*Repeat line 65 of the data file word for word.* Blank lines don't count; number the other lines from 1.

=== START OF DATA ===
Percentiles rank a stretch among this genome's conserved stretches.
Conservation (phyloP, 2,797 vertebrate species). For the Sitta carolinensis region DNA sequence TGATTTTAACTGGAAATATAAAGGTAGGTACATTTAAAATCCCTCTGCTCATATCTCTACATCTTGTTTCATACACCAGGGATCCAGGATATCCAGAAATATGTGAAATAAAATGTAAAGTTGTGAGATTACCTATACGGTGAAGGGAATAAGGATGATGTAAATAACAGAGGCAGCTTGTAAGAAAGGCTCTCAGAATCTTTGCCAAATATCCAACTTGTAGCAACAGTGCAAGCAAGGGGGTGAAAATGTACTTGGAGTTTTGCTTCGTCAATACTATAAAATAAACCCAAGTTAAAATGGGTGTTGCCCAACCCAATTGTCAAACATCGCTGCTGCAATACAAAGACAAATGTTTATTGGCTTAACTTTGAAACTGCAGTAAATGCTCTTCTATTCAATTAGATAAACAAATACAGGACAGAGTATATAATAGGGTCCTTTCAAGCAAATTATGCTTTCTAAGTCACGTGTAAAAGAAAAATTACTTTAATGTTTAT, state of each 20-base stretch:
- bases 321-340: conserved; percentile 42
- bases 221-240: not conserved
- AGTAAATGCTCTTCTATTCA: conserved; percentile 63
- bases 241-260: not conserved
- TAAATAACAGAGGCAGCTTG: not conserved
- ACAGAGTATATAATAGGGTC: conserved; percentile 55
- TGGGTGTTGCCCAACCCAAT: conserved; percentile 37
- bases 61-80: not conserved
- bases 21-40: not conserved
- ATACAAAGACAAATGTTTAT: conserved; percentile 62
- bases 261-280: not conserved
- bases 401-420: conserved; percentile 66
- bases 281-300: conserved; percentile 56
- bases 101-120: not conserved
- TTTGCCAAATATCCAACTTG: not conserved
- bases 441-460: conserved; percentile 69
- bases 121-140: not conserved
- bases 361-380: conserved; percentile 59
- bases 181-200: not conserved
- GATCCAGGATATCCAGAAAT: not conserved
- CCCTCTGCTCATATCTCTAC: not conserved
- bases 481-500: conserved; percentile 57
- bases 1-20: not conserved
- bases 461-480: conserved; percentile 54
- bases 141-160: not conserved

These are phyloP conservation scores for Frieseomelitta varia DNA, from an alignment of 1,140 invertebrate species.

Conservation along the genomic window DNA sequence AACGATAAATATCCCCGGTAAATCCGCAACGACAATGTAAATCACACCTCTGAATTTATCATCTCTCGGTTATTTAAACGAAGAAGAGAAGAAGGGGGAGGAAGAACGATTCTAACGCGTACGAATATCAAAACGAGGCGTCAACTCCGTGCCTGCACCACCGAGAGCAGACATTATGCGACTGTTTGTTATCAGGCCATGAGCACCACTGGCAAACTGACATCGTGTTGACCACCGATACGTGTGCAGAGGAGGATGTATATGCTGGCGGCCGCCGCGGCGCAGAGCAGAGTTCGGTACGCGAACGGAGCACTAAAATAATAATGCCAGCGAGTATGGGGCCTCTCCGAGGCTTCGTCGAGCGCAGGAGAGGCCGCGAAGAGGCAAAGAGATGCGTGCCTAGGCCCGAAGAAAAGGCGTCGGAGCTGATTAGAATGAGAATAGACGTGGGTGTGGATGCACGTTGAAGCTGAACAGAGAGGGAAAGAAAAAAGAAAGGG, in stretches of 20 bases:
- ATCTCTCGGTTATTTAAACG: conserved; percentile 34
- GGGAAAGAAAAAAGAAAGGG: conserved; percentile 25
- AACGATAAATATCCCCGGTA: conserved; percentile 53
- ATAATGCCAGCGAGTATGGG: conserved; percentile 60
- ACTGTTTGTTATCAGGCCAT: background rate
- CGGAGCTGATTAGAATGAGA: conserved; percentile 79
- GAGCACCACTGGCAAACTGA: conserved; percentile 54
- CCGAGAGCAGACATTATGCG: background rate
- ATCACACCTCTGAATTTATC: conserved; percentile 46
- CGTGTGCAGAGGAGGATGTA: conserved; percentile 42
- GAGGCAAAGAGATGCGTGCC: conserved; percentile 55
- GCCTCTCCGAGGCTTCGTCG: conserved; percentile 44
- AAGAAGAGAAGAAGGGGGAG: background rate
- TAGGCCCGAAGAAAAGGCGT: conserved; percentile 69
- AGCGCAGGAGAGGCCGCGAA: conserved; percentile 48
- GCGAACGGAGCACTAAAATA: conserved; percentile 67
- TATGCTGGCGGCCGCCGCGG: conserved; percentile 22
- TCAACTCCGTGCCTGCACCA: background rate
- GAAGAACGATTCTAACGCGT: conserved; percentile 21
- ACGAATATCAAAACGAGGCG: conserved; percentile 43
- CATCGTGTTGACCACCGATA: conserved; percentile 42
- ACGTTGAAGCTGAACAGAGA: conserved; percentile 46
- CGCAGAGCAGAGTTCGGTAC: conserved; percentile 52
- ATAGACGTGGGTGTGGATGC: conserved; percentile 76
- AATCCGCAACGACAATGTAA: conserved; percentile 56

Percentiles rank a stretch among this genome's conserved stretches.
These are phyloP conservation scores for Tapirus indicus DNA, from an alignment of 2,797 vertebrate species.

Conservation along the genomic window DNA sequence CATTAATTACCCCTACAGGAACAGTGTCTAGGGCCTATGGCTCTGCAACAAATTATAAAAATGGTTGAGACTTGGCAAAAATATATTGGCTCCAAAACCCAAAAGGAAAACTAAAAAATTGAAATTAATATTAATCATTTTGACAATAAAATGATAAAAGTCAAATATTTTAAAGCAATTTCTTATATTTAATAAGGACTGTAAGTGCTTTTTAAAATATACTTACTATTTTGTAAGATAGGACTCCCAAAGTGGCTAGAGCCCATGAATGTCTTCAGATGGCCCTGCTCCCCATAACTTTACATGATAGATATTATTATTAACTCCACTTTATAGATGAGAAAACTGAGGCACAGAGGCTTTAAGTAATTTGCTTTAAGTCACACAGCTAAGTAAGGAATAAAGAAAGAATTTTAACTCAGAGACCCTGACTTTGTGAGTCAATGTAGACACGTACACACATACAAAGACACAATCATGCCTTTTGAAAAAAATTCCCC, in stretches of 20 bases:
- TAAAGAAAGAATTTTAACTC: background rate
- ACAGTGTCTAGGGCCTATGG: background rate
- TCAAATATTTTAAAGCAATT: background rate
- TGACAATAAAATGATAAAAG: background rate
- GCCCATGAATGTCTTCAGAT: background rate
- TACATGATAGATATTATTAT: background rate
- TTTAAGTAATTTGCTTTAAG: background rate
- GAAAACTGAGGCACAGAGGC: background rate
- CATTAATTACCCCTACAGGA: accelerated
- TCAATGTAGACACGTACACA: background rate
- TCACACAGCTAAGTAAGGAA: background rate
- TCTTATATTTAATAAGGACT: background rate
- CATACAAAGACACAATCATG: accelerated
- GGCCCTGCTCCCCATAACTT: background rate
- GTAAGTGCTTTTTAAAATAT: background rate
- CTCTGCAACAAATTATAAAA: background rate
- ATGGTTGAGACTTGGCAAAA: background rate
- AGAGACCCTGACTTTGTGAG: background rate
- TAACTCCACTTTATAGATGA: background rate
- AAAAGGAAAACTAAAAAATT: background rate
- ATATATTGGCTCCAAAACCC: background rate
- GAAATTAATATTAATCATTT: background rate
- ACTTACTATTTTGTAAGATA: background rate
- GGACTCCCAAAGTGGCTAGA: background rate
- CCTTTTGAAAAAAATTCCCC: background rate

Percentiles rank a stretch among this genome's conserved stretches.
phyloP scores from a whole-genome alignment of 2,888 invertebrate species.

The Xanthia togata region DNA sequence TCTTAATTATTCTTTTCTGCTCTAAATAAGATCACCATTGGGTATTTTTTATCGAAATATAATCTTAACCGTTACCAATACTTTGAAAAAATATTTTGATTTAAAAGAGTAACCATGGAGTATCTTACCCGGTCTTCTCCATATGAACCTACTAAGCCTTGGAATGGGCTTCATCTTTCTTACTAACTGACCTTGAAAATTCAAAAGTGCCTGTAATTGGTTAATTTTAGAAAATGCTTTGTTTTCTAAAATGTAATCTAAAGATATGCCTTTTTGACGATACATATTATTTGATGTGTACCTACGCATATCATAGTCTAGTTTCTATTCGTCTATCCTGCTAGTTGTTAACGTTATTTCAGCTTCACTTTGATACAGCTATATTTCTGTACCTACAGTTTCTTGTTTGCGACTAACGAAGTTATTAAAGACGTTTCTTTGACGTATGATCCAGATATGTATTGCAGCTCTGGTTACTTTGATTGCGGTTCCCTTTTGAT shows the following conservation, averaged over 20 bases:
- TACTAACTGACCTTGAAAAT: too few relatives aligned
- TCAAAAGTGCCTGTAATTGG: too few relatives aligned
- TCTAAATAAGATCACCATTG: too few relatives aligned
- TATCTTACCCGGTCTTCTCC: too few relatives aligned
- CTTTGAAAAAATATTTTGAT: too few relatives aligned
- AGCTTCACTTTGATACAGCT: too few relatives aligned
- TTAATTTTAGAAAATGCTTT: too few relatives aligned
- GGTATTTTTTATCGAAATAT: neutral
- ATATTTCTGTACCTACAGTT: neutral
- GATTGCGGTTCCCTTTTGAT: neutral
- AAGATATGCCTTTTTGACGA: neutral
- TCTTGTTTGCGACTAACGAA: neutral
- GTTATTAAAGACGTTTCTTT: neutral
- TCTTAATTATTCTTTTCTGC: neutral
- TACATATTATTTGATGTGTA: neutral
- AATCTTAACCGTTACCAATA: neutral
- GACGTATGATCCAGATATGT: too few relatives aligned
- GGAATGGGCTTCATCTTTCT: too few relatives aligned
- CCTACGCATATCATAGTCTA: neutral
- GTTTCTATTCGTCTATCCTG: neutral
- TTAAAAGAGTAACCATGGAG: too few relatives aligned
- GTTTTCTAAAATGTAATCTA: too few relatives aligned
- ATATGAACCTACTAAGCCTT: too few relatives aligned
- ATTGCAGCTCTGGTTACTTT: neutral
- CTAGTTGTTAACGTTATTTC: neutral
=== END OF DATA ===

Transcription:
- GAAAACTGAGGCACAGAGGC: background rate